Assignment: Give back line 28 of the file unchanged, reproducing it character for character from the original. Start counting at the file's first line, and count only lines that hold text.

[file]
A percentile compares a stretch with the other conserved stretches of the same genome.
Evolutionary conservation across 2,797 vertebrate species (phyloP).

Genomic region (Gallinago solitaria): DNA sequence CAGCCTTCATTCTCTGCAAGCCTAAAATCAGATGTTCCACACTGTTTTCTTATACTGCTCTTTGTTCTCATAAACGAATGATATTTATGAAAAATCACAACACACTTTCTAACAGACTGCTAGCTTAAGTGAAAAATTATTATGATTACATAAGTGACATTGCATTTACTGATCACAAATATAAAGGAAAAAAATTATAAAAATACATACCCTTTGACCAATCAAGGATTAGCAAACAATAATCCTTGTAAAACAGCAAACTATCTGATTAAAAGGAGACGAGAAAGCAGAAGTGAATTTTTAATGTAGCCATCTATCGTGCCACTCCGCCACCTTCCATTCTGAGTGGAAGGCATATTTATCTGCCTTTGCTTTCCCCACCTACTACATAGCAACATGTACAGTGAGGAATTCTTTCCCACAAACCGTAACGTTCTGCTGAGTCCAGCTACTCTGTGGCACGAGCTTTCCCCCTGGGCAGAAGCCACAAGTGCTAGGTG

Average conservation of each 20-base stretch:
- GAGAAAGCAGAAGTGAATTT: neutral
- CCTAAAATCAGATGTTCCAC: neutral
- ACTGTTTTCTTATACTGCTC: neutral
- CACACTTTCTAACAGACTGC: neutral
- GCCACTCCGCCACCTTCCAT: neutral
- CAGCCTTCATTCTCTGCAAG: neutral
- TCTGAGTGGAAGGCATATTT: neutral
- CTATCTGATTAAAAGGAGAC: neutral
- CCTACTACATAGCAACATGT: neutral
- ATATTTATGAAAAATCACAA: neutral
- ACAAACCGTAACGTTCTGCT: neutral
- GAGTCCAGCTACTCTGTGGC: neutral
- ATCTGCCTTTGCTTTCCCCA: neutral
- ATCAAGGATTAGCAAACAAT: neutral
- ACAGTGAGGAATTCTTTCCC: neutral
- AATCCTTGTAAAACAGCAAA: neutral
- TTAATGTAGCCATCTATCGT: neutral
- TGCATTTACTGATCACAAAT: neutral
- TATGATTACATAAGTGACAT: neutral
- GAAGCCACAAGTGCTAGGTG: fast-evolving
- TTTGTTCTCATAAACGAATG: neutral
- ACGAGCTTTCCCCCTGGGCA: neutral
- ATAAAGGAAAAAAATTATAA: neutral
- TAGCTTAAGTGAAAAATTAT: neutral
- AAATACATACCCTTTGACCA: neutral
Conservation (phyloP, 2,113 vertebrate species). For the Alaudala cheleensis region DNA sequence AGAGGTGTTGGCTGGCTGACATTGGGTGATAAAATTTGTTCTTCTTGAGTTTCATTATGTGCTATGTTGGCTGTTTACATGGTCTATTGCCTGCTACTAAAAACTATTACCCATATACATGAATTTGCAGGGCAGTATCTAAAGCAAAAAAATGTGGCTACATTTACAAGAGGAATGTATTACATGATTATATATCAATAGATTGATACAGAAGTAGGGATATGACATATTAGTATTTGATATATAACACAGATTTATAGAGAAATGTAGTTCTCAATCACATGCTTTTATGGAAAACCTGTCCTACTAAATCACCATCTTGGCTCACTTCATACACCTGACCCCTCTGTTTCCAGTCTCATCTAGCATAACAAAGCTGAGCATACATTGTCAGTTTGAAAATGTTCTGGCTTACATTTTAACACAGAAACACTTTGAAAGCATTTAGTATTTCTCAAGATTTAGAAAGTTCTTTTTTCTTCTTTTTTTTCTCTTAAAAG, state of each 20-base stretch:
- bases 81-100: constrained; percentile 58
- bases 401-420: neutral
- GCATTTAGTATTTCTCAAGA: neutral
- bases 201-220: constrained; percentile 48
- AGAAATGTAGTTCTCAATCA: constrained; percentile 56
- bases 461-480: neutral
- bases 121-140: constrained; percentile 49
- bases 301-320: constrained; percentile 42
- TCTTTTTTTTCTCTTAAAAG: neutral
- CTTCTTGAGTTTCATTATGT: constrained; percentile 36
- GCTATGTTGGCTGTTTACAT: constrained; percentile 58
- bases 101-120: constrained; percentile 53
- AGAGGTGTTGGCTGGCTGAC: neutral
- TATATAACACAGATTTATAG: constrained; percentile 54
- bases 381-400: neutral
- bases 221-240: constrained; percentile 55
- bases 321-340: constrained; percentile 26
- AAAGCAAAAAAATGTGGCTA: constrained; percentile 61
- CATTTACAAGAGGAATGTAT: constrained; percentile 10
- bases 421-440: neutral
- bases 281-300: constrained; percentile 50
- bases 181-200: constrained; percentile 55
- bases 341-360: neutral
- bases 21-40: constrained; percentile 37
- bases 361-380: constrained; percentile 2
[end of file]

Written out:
- TAGCTTAAGTGAAAAATTAT: neutral